Abhippamodayaṃ cittaṃ assasissāmīti sikkhati.

PHENOMENA:

They practice breathing in observing impermanence.
Aniccānupassī assasissāmīti sikkhati.


Body > Breathing in heavily they know: ‘I’m breathing in heavily.’ Dīghaṃ vā assasanto dīghaṃ assasāmīti pajānāti.

If I understand the above quote, they have to discern which type of breathing they are doing.

They practice breathing in experiencing the whole body.
Sabbakāyapaṭisaṃvedī assasissāmīti sikkhati.

A bit of Sanskrit Sanskrit:

√ विद् vid
to know | to understand | to have the feel of, to be conscious of | to see.

प्रतिसंविद् pratisaṃvid f. An accurate knowledge of the particulars of anything.

प्रतिसंवेदिन् pratisaṃvedin [prati+saṃ+vedin] - mfn. adjective. being conscious of anything, feeling, experiencing.
vedin: e.g. āyurvedin = expert in ayurveda (medecine).

So, if I understand the above quote, they practice the breathing; experiencing (having an accurate knowledge of - being conscious of - understanding the particulars of) the whole body - which in this case, is the breath.

They practice breathing in stilling the body’s motion.
Passambhayaṃ kāyasaṅkhāraṃ assasissāmīti sikkhati.

Here, if I understand, they practice to still the outcome (the making,) of the two breathes (in & out). Saṅkhāra = saṃ (together,) and the verb karoti (to make).


Feeling

They practice breathing in experiencing rapture.
Pītipaṭisaṃvedī assasissāmīti sikkhati.

Here, they practice the breathing; experiencing (being conscious and understanding the particulars of) the feeling (in this case: rapture).

They practice breathing in experiencing these emotions.
Cittasaṅkhārapaṭisaṃvedī assasissāmīti sikkhati.

Here, they practice breathing; experiencing (being conscious and understanding the particulars of) the making of a citta - viz. the outcome of perceiving this feeling. For in cittasaṅkhāra, there is the pair feeling (vedanā + perception (saññā); and the outcome is a citta.

Note on Saṃjña (saññā):
  • consciousness, clear knowledge or understanding or notion or conception - (Śatapatha Brāhmaṇa).
  • to make to be understood or known, cause to understand - (Śatapatha Brāhmaṇa).
  • to agree together, be of the same opinion, be in harmony with - (Rig veda - Śatapatha Brāhmaṇa).

The latter expresses the assimilative personal process of saññā. Our saññā (perception,) comes after our feeling - After the feeling in vedanā nidāna (clinging-feeling). As such, it is the appropriation of that feeling, as “agreeing with ourselves”.
However, Buddha says that this is false perception. For it is said that feelings are not ours in SN 22.33. Making these feelings in accord with ourselves is false perception.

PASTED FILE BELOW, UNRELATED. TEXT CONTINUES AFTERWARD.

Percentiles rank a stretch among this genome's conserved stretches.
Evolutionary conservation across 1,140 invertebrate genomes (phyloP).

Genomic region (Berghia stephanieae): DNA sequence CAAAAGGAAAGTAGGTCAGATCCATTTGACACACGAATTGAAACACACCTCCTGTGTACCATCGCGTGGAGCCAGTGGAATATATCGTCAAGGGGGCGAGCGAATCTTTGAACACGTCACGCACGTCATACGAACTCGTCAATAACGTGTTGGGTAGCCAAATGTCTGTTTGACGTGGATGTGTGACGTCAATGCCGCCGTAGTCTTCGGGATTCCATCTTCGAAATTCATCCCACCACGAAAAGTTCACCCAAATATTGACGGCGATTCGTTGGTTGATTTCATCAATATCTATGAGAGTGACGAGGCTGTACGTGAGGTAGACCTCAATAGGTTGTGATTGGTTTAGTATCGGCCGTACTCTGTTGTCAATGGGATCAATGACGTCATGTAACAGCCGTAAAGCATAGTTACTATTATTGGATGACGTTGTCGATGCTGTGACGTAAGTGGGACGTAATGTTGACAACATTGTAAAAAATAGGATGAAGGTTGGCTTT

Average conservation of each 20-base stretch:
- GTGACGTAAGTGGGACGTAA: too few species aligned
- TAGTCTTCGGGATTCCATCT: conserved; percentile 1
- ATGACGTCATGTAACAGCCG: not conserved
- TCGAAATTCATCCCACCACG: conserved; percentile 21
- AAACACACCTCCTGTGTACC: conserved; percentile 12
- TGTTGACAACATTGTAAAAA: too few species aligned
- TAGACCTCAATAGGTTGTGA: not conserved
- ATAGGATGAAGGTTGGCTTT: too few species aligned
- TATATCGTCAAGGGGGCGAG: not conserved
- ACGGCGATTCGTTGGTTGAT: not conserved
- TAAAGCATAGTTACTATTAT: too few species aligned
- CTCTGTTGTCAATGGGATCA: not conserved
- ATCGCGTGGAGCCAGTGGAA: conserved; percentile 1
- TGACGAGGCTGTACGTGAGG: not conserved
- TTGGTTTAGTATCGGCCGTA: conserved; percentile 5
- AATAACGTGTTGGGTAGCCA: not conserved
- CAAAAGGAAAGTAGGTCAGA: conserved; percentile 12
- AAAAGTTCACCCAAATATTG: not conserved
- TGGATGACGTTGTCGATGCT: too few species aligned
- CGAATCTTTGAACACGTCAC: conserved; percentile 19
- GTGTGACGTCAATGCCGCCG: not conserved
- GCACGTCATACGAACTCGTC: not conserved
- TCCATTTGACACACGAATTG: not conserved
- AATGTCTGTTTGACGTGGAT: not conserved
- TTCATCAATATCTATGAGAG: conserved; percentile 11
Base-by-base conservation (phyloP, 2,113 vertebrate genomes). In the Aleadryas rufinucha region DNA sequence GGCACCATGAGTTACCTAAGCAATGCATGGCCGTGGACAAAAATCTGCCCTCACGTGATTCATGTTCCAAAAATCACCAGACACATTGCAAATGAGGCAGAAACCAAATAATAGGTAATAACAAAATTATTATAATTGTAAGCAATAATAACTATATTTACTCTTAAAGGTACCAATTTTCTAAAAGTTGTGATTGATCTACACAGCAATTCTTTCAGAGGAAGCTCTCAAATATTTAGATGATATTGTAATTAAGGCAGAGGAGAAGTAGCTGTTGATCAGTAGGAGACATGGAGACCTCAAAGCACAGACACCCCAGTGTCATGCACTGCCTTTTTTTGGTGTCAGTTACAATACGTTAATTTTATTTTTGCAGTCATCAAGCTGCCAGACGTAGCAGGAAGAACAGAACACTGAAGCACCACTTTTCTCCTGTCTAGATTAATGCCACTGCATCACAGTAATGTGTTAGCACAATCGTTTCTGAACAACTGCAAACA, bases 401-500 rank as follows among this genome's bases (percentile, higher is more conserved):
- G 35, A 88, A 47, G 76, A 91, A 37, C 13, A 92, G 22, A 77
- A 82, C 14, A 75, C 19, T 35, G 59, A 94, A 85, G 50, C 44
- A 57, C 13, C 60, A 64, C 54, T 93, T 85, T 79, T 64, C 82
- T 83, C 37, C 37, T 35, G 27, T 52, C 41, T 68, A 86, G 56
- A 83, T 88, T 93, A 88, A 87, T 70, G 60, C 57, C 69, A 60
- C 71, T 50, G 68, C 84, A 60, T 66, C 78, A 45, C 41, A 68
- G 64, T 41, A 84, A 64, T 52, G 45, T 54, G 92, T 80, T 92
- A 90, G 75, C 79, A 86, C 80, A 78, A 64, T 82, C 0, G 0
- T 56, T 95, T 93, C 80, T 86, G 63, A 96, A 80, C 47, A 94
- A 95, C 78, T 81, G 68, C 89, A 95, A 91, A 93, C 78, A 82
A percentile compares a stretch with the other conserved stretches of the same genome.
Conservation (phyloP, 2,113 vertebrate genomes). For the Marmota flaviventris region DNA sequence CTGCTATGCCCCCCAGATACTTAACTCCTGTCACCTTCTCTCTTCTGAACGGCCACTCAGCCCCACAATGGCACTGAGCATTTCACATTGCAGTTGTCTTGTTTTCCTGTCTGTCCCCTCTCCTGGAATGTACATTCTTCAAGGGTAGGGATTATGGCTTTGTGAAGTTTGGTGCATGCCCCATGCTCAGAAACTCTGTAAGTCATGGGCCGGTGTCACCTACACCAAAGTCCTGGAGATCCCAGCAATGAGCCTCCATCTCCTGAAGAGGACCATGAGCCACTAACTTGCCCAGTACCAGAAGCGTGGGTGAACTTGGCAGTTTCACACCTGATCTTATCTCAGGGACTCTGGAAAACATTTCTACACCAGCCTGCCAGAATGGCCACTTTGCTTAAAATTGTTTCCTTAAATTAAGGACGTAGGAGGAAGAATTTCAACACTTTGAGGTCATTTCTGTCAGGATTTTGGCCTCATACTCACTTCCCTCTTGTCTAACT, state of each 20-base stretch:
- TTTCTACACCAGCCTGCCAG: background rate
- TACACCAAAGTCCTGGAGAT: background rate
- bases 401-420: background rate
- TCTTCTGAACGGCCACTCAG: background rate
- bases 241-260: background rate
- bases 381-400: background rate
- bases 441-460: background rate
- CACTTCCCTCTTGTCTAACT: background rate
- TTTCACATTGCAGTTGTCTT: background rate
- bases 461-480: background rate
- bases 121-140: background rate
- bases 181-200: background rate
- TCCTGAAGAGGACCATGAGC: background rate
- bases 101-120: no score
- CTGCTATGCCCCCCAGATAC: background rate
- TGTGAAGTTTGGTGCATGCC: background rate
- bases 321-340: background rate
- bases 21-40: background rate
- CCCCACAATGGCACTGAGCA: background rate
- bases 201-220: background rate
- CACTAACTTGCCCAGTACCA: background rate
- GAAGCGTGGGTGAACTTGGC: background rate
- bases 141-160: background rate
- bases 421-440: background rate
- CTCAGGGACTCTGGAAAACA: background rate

Mind

They practice breathing in experiencing the mind.
Cittapaṭisaṃvedī assasissāmīti sikkhati.

Here, they practice breathing; experiencing (being conscious and understanding the particulars of) the citta itself.

They practice breathing in gladdening the mind.
Abhippamodayaṃ cittaṃ assasissāmīti sikkhati.

For instance, they gladden it.
Or they converge it or liberate it.


Phenomena

They practice breathing in observing impermanence.
Aniccānupassī assasissāmīti sikkhati.

Here, if I understand, they practice breathing; observing impermanence, fading away, & cessation about the phenomena.

In other words, if I have understood the all thing:
Having discerned the two breathes (in & out); then having built feelings (rapture, bliss,) mentally from these two breathes, with the binding force of saṅkhāra (ānā + pāna). [BODY] - having been conscious, and having understood the particulars of each feeling; and having stilled them [FEELING] - having built a citta, by the combining force of saṅkhāra; that is to say felt (vedanā) + assimilited (saññā,) that feeling; then the meditator gladdens, converges and frees that mind/citta [MIND] - At last, the meditator observes the phenomena (the citta - the assimilated feeling); and he realizes its impermanence - gets dispassionate about it - and acknowledges its cessation [PHENOMENA].

Have I understood well?

Suci.


#7

“Perceptions & feelings are mental fabrications” - Culavedalla Sutta (MN 44)

They practice breathing in experiencing these mental factors? or feelings and perceptions?

They practice breathing in stilling these mental processes?

It is at this point the awareness is felt as if it fusing with the object. The ‘water’ of the lake of the mind is drained, and the boat hits the lake bed. The extra mental processes cannot persist due to the strong samadhi at this stage and they are pushed away, temporarily.

Just thinking of some possible options.

with metta,

Matheesha


#8

Wow. That’s is a change from other translations. The trick is trying to read your translation without me trying to translate in my own mind back to other translations that I’ve read and relied on for so long. Thank you!


#9

Wonderful!

I’d like “deeply” and “lightly” because both words have a pleasant tone for me, but heavily and lightly is really good. I’ve always thought these instructions were more straightforward than they are usually taught, and this translation brings that out.